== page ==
The provision and use of the genetic resources of the planet is the subject of a week long negotiations that started in Montreal, Saturday, with the aim to settle the details of a new global legal agreement to govern the process at a multinational level.
The results of these negotiations, to be taken to the Nagoya Biodiversity Summit in October this year, will contribute to unlocking the huge scientific and economic potential of the biodiversity of our planet, with a significant impact on human well-being.
In 2002, at the Johannesburg World Summit on Sustainable Development, world leaders agreed on the need for an international regime on access and benefit-sharing (ABS). The 4,000 participants attending the eighth meeting of the Conference of the Parties, held in March 2006, agreed to finalize negotiations as soon as possible and no later than 2010.
The adoption of the Aichi Nagoya Protocol on Access and Benefit-Sharing will make a major contribution to achieving the Millennium Development Goals, as well as to promoting sustainable development.
Access and benefit-sharing refers to the way genetic resources?whether plant, animal or microorganism?are accessed in countries of origin, and how the benefits that result from their use by various research institutes, universities or private companies are shared with the people or countries that provide them. Ensuring the fair and equitable sharing of benefits from the use of genetic resources is one of the three objectives of the Convention on Biological Diversity (CBD).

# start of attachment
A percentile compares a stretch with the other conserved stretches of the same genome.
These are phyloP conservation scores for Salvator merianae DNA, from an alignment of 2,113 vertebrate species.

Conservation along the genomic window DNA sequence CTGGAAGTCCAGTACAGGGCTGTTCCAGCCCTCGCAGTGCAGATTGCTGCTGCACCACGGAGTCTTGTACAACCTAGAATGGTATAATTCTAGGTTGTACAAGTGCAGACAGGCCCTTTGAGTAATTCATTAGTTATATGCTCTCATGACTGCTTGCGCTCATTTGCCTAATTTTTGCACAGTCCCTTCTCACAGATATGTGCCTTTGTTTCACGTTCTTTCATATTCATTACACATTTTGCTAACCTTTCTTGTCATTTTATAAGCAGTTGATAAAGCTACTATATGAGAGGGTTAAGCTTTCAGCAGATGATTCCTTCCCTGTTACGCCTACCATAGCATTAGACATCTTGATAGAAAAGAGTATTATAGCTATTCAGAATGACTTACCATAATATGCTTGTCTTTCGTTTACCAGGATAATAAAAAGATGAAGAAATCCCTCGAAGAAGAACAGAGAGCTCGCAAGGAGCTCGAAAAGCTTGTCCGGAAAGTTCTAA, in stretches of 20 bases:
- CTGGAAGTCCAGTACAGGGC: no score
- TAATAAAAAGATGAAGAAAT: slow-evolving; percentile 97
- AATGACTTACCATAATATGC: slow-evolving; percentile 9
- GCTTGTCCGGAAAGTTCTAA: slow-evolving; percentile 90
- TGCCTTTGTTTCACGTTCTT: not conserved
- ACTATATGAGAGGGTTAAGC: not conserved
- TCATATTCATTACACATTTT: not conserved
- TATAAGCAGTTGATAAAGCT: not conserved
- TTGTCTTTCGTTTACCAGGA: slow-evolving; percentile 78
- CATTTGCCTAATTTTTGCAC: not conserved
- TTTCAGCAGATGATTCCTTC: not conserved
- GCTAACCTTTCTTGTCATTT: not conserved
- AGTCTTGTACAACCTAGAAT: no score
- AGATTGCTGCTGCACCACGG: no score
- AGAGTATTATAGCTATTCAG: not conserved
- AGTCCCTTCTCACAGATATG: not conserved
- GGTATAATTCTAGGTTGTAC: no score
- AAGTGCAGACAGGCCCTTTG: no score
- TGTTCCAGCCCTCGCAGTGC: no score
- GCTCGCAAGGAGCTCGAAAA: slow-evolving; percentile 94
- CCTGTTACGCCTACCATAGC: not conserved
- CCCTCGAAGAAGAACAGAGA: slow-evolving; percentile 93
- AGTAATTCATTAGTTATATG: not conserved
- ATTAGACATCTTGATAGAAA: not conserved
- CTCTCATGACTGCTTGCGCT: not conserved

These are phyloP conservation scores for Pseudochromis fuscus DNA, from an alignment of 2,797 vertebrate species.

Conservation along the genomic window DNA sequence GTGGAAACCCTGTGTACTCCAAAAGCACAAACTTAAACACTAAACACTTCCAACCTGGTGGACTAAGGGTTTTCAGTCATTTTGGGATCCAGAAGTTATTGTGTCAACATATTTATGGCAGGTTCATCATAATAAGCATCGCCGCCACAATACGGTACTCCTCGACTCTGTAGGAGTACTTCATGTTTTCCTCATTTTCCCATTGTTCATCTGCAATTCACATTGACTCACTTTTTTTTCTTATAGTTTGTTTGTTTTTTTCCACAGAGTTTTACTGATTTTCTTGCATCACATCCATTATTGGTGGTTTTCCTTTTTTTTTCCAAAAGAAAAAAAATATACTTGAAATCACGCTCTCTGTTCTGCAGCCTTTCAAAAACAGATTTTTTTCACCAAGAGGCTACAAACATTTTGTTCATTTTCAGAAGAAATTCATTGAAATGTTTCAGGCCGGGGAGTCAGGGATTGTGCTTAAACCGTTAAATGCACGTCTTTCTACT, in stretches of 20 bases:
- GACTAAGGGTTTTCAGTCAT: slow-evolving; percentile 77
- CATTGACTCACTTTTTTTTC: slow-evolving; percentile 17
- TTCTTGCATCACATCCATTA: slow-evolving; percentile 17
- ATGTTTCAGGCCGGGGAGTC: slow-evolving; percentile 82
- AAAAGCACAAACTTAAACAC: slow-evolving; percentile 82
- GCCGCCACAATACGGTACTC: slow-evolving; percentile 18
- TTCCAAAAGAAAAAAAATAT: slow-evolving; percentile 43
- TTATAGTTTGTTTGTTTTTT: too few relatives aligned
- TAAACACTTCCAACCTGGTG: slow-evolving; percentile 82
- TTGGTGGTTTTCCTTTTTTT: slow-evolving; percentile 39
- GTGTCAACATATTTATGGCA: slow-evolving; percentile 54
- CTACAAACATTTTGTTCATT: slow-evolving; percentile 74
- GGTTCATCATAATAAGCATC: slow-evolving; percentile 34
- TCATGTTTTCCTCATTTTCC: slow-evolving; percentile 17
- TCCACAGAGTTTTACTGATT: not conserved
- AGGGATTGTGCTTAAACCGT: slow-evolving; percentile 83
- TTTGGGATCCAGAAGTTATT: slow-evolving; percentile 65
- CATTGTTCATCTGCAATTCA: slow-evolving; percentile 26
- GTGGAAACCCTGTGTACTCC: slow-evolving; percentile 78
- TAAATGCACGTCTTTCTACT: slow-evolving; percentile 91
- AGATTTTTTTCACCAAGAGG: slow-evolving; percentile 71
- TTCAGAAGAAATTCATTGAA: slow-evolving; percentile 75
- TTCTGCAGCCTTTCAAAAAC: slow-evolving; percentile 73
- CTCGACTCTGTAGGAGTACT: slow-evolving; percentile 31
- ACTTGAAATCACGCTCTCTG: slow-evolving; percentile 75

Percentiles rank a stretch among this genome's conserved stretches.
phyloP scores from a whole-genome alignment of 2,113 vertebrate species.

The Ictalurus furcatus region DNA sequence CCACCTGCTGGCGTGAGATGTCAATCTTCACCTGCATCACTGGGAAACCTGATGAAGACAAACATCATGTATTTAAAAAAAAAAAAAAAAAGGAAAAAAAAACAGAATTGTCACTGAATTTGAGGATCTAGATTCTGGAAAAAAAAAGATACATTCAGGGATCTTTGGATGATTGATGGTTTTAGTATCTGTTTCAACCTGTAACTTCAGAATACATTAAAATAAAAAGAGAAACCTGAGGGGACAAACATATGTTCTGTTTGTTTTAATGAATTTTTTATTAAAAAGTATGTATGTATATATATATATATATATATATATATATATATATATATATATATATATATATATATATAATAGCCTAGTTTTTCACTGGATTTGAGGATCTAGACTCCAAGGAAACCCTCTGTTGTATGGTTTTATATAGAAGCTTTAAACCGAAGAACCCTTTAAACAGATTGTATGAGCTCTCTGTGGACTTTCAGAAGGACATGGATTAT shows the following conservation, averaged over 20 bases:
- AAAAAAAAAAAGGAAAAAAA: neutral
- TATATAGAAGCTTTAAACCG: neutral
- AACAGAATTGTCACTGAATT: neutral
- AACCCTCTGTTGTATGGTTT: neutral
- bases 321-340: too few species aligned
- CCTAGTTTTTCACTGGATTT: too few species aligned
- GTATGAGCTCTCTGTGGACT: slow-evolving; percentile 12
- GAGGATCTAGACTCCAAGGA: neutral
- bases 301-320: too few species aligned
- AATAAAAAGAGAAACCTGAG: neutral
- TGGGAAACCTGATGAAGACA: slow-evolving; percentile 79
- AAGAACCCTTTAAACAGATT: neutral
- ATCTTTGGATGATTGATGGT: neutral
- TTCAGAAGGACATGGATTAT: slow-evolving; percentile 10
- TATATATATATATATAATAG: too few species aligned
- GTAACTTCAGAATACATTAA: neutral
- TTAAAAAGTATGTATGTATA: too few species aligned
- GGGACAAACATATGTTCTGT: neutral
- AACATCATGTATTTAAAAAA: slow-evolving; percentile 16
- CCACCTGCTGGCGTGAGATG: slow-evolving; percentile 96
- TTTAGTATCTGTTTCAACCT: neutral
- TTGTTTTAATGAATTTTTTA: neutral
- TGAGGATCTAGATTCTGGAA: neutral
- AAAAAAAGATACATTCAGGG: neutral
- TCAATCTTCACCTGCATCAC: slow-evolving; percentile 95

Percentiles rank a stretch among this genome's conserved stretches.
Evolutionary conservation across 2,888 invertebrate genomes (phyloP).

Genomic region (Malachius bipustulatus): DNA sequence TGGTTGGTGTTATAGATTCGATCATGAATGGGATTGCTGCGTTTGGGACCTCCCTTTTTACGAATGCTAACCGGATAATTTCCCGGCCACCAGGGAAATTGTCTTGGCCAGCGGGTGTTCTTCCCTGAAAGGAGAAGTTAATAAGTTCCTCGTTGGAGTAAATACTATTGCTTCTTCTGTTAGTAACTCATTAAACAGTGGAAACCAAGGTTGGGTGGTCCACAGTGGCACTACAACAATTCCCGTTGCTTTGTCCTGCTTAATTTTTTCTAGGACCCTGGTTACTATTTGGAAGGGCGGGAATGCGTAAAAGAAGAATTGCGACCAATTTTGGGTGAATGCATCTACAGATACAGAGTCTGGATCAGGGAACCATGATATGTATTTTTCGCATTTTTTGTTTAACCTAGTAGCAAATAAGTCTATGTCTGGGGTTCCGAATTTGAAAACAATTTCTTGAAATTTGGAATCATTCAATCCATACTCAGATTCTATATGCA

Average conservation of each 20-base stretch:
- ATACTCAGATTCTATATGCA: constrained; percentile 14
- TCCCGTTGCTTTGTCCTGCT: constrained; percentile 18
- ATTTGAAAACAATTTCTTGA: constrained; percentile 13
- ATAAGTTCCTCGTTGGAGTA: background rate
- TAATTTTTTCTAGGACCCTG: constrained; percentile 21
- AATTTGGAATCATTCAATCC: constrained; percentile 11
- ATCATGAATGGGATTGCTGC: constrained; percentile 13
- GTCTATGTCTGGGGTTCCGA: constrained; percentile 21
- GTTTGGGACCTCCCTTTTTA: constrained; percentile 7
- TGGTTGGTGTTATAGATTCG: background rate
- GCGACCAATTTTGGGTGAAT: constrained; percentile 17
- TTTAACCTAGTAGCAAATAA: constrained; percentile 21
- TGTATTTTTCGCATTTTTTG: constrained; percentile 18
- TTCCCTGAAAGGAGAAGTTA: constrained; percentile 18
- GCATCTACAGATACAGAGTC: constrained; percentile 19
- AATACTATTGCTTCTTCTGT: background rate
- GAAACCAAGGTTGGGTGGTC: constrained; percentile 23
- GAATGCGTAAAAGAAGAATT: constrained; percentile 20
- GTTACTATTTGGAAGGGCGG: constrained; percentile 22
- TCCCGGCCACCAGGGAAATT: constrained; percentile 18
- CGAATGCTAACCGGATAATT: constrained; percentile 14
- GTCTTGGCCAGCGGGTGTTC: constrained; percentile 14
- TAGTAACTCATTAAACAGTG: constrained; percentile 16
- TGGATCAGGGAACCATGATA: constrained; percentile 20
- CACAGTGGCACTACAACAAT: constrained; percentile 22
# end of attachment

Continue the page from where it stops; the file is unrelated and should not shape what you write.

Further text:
The final result is a draft agreement that will be submitted for adoption at the Nagoya Biodiversity Summit, otherwise known as the tenth meeting of the Conference of the Parties (COP 10) to the Convention on Biological Diversity, to be held in Nagoya, Aichi Prefecture, Japan, in October 2010.
Over 10,000 participants are expected to attend the Biodiversity Summit. The high-level segment of this historic meeting will be held on 27-29 October 2010 and will be preceded by a high-level meeting of the United Nations General Assembly exclusively devoted to biodiversity to be held in New York in September 2010 in conjunction with the sixty-fifth session of the General Assembly and with the participation of Heads of State and Government.
The negotiations on access to genetic resources and benefit-sharing aim at the effective implementation of the access and benefit-sharing provisions of the Convention, as well as Article 8(j) of the Convention related to the equitable sharing of benefits arising from the utilization of traditional knowledge associated with genetic resources.